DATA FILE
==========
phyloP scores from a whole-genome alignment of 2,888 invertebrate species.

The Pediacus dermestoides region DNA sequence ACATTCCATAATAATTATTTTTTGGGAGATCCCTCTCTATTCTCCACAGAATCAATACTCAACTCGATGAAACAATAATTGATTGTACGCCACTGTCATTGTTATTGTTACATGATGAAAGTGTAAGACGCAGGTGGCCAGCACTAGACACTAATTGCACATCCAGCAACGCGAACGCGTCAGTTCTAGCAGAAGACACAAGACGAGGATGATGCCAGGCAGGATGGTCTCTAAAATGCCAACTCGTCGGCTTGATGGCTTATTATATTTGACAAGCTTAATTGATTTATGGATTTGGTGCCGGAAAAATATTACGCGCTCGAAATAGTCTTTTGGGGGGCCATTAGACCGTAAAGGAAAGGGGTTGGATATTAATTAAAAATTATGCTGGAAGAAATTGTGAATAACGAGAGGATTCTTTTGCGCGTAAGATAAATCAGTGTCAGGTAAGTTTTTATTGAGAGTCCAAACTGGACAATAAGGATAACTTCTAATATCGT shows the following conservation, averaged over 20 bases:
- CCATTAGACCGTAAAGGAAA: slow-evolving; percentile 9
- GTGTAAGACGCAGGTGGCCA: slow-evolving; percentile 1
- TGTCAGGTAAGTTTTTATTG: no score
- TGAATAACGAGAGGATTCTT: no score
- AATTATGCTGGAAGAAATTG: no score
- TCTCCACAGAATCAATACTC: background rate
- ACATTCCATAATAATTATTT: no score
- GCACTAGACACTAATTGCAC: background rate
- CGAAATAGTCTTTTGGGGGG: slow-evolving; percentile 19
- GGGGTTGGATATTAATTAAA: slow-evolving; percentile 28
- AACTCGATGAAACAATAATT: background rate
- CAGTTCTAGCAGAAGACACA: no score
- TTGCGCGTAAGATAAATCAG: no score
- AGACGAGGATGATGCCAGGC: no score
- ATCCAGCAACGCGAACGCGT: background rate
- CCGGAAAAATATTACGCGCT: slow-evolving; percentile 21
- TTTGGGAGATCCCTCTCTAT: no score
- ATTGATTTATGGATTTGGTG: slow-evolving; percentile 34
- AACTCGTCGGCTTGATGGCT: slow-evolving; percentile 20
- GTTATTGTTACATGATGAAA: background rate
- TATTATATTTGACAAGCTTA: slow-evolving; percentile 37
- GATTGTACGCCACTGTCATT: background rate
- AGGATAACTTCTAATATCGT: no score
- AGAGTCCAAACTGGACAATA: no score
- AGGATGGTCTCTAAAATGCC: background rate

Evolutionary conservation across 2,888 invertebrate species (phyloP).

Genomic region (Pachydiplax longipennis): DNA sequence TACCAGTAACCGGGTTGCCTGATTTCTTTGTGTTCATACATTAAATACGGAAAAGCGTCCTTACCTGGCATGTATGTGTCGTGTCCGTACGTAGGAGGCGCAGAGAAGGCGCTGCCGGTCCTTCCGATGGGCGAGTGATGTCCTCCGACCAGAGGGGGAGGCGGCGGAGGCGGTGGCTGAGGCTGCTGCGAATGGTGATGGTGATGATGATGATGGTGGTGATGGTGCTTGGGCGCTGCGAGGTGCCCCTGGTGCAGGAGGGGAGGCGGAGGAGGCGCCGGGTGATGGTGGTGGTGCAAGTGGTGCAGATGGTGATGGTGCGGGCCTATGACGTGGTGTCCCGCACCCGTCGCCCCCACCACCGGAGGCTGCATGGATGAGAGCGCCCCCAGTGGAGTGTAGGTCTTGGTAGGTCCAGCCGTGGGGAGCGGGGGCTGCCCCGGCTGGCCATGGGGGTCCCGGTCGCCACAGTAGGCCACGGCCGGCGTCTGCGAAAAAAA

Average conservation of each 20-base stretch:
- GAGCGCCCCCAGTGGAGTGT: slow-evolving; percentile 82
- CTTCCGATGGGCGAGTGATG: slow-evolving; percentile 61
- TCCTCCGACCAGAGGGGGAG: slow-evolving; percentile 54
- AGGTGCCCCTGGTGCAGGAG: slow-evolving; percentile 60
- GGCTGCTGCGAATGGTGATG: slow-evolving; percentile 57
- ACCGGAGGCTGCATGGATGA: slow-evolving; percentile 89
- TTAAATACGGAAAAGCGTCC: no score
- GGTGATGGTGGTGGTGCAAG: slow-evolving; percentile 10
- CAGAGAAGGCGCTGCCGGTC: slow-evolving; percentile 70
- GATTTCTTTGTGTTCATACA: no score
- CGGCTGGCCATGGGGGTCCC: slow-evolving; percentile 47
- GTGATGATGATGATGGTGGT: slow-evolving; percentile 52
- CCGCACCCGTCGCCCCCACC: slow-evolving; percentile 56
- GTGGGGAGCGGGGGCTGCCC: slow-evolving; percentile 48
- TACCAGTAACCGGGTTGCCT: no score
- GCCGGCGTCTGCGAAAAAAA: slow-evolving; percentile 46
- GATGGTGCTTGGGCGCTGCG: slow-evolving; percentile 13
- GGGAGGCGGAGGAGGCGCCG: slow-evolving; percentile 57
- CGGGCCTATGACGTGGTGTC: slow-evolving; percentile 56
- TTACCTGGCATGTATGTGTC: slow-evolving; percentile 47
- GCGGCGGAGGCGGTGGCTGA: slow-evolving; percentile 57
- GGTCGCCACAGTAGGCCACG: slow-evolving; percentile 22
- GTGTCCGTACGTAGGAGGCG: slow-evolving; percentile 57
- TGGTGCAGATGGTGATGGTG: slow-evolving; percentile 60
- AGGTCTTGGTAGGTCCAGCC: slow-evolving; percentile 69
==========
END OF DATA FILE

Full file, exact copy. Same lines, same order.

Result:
phyloP scores from a whole-genome alignment of 2,888 invertebrate species.

The Pediacus dermestoides region DNA sequence ACATTCCATAATAATTATTTTTTGGGAGATCCCTCTCTATTCTCCACAGAATCAATACTCAACTCGATGAAACAATAATTGATTGTACGCCACTGTCATTGTTATTGTTACATGATGAAAGTGTAAGACGCAGGTGGCCAGCACTAGACACTAATTGCACATCCAGCAACGCGAACGCGTCAGTTCTAGCAGAAGACACAAGACGAGGATGATGCCAGGCAGGATGGTCTCTAAAATGCCAACTCGTCGGCTTGATGGCTTATTATATTTGACAAGCTTAATTGATTTATGGATTTGGTGCCGGAAAAATATTACGCGCTCGAAATAGTCTTTTGGGGGGCCATTAGACCGTAAAGGAAAGGGGTTGGATATTAATTAAAAATTATGCTGGAAGAAATTGTGAATAACGAGAGGATTCTTTTGCGCGTAAGATAAATCAGTGTCAGGTAAGTTTTTATTGAGAGTCCAAACTGGACAATAAGGATAACTTCTAATATCGT shows the following conservation, averaged over 20 bases:
- CCATTAGACCGTAAAGGAAA: slow-evolving; percentile 9
- GTGTAAGACGCAGGTGGCCA: slow-evolving; percentile 1
- TGTCAGGTAAGTTTTTATTG: no score
- TGAATAACGAGAGGATTCTT: no score
- AATTATGCTGGAAGAAATTG: no score
- TCTCCACAGAATCAATACTC: background rate
- ACATTCCATAATAATTATTT: no score
- GCACTAGACACTAATTGCAC: background rate
- CGAAATAGTCTTTTGGGGGG: slow-evolving; percentile 19
- GGGGTTGGATATTAATTAAA: slow-evolving; percentile 28
- AACTCGATGAAACAATAATT: background rate
- CAGTTCTAGCAGAAGACACA: no score
- TTGCGCGTAAGATAAATCAG: no score
- AGACGAGGATGATGCCAGGC: no score
- ATCCAGCAACGCGAACGCGT: background rate
- CCGGAAAAATATTACGCGCT: slow-evolving; percentile 21
- TTTGGGAGATCCCTCTCTAT: no score
- ATTGATTTATGGATTTGGTG: slow-evolving; percentile 34
- AACTCGTCGGCTTGATGGCT: slow-evolving; percentile 20
- GTTATTGTTACATGATGAAA: background rate
- TATTATATTTGACAAGCTTA: slow-evolving; percentile 37
- GATTGTACGCCACTGTCATT: background rate
- AGGATAACTTCTAATATCGT: no score
- AGAGTCCAAACTGGACAATA: no score
- AGGATGGTCTCTAAAATGCC: background rate

Evolutionary conservation across 2,888 invertebrate species (phyloP).

Genomic region (Pachydiplax longipennis): DNA sequence TACCAGTAACCGGGTTGCCTGATTTCTTTGTGTTCATACATTAAATACGGAAAAGCGTCCTTACCTGGCATGTATGTGTCGTGTCCGTACGTAGGAGGCGCAGAGAAGGCGCTGCCGGTCCTTCCGATGGGCGAGTGATGTCCTCCGACCAGAGGGGGAGGCGGCGGAGGCGGTGGCTGAGGCTGCTGCGAATGGTGATGGTGATGATGATGATGGTGGTGATGGTGCTTGGGCGCTGCGAGGTGCCCCTGGTGCAGGAGGGGAGGCGGAGGAGGCGCCGGGTGATGGTGGTGGTGCAAGTGGTGCAGATGGTGATGGTGCGGGCCTATGACGTGGTGTCCCGCACCCGTCGCCCCCACCACCGGAGGCTGCATGGATGAGAGCGCCCCCAGTGGAGTGTAGGTCTTGGTAGGTCCAGCCGTGGGGAGCGGGGGCTGCCCCGGCTGGCCATGGGGGTCCCGGTCGCCACAGTAGGCCACGGCCGGCGTCTGCGAAAAAAA

Average conservation of each 20-base stretch:
- GAGCGCCCCCAGTGGAGTGT: slow-evolving; percentile 82
- CTTCCGATGGGCGAGTGATG: slow-evolving; percentile 61
- TCCTCCGACCAGAGGGGGAG: slow-evolving; percentile 54
- AGGTGCCCCTGGTGCAGGAG: slow-evolving; percentile 60
- GGCTGCTGCGAATGGTGATG: slow-evolving; percentile 57
- ACCGGAGGCTGCATGGATGA: slow-evolving; percentile 89
- TTAAATACGGAAAAGCGTCC: no score
- GGTGATGGTGGTGGTGCAAG: slow-evolving; percentile 10
- CAGAGAAGGCGCTGCCGGTC: slow-evolving; percentile 70
- GATTTCTTTGTGTTCATACA: no score
- CGGCTGGCCATGGGGGTCCC: slow-evolving; percentile 47
- GTGATGATGATGATGGTGGT: slow-evolving; percentile 52
- CCGCACCCGTCGCCCCCACC: slow-evolving; percentile 56
- GTGGGGAGCGGGGGCTGCCC: slow-evolving; percentile 48
- TACCAGTAACCGGGTTGCCT: no score
- GCCGGCGTCTGCGAAAAAAA: slow-evolving; percentile 46
- GATGGTGCTTGGGCGCTGCG: slow-evolving; percentile 13
- GGGAGGCGGAGGAGGCGCCG: slow-evolving; percentile 57
- CGGGCCTATGACGTGGTGTC: slow-evolving; percentile 56
- TTACCTGGCATGTATGTGTC: slow-evolving; percentile 47
- GCGGCGGAGGCGGTGGCTGA: slow-evolving; percentile 57
- GGTCGCCACAGTAGGCCACG: slow-evolving; percentile 22
- GTGTCCGTACGTAGGAGGCG: slow-evolving; percentile 57
- TGGTGCAGATGGTGATGGTG: slow-evolving; percentile 60
- AGGTCTTGGTAGGTCCAGCC: slow-evolving; percentile 69